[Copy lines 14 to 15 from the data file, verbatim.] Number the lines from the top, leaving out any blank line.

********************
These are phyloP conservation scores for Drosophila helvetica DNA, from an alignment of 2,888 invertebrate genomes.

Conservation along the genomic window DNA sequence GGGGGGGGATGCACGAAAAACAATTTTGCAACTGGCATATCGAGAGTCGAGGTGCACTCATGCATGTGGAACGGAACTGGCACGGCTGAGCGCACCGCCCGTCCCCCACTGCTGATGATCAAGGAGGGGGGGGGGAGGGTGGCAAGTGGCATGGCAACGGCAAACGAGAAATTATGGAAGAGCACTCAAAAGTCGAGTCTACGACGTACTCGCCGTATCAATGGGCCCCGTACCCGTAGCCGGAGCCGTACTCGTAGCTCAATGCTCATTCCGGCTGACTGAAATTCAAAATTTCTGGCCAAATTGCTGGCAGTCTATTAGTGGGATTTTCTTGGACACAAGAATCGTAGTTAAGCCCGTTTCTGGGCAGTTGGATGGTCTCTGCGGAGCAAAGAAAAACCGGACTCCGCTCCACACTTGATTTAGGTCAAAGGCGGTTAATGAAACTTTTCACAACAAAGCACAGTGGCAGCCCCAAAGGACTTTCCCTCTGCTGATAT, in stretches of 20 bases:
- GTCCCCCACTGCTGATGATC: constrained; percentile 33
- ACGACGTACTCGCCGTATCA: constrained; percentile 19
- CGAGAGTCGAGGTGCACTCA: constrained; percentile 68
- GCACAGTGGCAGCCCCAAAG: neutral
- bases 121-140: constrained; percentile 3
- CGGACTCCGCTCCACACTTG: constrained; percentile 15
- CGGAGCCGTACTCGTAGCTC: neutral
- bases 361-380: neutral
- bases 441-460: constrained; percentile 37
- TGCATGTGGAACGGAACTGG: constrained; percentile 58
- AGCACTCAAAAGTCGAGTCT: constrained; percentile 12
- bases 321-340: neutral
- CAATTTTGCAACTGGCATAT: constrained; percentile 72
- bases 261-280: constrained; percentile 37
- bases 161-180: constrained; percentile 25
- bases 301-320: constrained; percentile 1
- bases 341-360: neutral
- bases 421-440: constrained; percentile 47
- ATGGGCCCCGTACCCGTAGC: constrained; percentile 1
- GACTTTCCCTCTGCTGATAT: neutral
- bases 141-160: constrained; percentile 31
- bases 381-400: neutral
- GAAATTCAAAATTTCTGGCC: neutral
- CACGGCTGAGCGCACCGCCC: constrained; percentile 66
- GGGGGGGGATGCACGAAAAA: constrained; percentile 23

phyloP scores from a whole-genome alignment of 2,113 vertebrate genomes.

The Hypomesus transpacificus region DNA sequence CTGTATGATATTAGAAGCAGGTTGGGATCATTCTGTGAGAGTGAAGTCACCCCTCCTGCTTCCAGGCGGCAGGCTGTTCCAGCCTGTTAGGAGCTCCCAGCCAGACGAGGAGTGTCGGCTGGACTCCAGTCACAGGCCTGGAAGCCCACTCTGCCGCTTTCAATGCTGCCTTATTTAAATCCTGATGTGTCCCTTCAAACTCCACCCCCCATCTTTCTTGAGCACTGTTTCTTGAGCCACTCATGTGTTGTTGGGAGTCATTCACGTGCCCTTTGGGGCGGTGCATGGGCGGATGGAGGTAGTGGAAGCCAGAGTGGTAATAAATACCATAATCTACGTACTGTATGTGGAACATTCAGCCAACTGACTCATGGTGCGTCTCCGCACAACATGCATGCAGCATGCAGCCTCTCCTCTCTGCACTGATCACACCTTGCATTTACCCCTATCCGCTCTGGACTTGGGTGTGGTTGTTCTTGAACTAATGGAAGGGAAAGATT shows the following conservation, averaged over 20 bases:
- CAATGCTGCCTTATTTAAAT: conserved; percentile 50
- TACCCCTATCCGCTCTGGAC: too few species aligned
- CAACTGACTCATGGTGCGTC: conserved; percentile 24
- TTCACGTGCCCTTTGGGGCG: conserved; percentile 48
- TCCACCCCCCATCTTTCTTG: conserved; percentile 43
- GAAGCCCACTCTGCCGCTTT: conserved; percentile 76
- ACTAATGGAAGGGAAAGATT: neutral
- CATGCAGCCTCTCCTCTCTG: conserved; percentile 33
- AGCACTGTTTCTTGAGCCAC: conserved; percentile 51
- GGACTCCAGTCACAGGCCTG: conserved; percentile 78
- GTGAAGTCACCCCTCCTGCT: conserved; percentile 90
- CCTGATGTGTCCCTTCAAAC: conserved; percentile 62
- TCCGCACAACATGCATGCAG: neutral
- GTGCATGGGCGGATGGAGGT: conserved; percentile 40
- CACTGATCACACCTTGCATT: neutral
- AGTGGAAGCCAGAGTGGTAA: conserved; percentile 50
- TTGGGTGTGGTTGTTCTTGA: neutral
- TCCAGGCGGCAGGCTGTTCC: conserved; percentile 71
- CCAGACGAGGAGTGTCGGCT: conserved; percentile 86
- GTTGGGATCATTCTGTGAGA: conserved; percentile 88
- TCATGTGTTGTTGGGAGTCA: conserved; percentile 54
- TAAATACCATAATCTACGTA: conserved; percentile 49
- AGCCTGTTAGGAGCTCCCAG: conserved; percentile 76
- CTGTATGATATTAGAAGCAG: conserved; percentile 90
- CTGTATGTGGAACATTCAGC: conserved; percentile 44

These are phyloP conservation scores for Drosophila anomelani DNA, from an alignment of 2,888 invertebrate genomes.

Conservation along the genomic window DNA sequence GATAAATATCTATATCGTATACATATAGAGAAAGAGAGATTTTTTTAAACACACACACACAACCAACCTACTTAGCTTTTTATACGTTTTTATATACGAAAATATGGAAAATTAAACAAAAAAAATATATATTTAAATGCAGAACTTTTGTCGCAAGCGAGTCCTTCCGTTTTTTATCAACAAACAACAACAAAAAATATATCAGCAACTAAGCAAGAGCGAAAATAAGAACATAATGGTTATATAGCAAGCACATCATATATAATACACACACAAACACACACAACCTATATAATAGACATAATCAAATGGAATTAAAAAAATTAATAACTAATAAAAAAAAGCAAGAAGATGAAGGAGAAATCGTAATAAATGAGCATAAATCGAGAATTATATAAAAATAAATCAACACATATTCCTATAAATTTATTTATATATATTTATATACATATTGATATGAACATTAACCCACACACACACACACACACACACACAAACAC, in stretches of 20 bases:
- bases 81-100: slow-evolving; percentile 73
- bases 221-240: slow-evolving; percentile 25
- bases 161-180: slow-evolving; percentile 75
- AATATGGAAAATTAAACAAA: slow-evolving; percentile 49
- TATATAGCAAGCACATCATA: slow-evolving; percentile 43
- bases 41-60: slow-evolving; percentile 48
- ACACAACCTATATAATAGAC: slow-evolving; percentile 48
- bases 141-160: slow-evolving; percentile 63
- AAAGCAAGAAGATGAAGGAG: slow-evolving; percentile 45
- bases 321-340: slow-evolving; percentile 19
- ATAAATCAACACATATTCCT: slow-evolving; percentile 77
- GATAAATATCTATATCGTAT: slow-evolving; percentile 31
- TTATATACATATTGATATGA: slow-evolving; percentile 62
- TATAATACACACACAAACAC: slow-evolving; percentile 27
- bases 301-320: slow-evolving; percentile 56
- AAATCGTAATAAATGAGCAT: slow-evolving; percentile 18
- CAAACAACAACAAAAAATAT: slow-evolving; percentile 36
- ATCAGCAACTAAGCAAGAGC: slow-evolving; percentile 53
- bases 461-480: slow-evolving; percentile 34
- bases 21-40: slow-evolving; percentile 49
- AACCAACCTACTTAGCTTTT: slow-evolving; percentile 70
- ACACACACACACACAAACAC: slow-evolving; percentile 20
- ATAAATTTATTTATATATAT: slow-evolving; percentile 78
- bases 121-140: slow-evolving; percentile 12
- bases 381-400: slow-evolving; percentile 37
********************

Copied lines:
- bases 321-340: neutral
- CAATTTTGCAACTGGCATAT: constrained; percentile 72